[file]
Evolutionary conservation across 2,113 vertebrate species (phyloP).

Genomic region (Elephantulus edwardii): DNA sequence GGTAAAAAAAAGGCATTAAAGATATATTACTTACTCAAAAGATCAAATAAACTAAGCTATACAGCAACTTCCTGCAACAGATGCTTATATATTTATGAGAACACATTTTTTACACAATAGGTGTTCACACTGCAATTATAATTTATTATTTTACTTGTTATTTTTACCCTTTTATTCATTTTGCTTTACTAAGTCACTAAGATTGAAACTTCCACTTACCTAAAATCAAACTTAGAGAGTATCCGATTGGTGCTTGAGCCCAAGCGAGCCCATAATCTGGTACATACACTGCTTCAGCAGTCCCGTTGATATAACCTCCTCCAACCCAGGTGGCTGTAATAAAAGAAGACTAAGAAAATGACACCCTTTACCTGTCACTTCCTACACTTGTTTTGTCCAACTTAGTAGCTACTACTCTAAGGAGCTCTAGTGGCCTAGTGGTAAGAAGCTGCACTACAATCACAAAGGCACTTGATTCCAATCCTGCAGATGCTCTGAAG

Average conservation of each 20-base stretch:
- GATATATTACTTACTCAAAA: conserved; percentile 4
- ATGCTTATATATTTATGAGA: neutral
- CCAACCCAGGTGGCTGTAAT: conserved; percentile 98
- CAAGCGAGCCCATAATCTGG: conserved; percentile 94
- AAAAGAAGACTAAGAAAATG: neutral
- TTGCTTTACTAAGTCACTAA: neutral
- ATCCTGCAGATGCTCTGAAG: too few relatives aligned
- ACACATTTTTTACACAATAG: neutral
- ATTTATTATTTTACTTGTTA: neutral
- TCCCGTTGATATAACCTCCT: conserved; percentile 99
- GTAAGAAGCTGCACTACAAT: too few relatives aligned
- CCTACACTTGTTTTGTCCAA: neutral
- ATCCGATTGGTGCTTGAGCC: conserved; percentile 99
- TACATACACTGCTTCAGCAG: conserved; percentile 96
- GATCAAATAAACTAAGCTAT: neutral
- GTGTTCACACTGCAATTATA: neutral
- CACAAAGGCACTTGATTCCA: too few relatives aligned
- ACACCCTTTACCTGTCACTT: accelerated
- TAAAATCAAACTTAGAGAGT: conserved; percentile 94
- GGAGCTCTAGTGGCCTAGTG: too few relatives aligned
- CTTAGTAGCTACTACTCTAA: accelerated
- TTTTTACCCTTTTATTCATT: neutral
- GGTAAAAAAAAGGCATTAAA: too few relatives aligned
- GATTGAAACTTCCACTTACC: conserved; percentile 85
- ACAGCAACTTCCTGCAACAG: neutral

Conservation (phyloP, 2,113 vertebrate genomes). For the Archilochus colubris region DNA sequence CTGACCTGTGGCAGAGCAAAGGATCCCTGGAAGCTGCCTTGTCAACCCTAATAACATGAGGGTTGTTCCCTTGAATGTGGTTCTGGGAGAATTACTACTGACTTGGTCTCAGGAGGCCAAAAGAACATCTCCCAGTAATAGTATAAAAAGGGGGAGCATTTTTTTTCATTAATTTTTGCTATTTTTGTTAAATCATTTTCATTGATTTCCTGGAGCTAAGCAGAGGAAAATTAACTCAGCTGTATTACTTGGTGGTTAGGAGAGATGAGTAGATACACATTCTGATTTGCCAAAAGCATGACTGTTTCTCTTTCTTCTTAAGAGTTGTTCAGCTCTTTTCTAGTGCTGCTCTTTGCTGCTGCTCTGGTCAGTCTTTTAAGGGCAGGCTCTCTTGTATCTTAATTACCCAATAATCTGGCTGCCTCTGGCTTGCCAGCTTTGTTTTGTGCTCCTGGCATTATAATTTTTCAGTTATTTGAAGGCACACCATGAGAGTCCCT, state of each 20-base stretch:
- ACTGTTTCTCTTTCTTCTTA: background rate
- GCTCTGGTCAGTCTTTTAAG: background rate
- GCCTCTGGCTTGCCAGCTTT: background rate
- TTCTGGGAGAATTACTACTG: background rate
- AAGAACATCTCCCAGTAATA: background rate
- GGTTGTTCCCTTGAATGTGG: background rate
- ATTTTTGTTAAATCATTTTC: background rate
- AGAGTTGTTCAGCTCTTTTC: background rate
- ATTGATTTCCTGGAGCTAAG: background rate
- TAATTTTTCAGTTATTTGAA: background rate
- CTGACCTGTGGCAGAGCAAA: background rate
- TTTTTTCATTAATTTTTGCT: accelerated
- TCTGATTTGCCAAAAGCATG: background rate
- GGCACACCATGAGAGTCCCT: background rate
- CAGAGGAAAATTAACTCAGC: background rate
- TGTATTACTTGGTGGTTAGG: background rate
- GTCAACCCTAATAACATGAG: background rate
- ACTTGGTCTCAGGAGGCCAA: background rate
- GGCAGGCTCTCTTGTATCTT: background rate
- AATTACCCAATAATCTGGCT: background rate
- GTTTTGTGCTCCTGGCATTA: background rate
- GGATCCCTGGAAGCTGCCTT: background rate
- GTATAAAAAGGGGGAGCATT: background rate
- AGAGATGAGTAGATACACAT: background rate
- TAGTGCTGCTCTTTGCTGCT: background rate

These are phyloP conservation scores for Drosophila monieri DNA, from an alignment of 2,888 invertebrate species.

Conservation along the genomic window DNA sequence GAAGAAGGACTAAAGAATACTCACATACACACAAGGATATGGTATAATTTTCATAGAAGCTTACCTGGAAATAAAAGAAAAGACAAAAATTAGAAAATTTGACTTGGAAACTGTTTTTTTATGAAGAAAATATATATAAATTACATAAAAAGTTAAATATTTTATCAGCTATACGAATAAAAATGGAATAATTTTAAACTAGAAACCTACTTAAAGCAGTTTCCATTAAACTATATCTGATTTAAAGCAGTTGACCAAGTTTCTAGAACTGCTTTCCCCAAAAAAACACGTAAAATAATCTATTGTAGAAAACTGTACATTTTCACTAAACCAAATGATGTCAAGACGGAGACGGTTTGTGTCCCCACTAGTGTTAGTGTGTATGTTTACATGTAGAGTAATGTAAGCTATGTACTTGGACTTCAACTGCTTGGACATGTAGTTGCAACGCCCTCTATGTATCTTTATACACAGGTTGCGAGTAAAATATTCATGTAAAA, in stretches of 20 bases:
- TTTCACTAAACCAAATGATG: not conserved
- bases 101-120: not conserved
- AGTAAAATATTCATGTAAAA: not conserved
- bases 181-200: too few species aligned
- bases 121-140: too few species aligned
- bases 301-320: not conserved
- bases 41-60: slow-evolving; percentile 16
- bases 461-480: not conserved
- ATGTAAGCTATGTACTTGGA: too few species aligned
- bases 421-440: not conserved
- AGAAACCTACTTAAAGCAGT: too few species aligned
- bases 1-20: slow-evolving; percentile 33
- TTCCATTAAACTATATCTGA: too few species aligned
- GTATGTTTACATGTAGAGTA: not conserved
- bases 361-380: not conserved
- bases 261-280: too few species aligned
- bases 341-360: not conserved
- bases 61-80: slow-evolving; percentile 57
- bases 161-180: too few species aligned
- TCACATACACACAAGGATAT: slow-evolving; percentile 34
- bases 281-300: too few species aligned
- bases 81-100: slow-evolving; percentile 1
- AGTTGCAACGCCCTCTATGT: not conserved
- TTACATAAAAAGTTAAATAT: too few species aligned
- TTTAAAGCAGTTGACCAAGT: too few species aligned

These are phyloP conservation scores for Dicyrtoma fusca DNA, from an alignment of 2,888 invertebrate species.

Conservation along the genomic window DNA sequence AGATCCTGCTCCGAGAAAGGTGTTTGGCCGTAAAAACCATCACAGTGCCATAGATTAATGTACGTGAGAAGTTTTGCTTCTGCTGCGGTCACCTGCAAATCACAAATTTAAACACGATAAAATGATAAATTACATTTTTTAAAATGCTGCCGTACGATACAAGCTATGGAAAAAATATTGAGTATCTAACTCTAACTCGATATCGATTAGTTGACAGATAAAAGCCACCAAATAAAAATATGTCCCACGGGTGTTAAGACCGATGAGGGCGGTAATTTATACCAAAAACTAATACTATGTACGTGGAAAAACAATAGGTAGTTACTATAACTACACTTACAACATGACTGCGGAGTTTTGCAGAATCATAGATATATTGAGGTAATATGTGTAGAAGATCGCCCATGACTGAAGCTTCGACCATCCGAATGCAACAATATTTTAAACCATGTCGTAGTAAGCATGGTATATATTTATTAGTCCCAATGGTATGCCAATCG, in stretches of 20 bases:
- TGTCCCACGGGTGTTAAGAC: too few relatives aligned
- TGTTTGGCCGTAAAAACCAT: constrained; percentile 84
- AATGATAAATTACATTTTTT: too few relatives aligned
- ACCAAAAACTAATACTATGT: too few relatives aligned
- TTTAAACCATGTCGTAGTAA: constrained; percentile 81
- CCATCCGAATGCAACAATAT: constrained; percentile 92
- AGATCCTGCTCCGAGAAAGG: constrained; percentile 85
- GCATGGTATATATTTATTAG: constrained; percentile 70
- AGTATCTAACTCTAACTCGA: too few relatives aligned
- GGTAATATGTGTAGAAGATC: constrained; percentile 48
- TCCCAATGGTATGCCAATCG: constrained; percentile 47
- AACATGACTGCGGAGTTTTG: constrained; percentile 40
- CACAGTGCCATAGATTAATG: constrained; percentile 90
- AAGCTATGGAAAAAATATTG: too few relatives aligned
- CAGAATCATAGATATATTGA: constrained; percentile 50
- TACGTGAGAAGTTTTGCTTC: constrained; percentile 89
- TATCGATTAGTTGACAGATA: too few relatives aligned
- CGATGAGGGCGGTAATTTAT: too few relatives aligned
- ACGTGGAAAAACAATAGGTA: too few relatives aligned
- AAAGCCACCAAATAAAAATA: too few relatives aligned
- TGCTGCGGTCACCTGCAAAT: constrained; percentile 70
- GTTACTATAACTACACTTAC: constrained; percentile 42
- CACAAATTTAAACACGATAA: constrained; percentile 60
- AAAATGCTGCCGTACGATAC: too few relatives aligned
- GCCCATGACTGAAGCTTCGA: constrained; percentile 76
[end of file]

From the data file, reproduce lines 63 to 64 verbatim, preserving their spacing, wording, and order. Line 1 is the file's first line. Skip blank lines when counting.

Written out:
- bases 41-60: slow-evolving; percentile 16
- bases 461-480: not conserved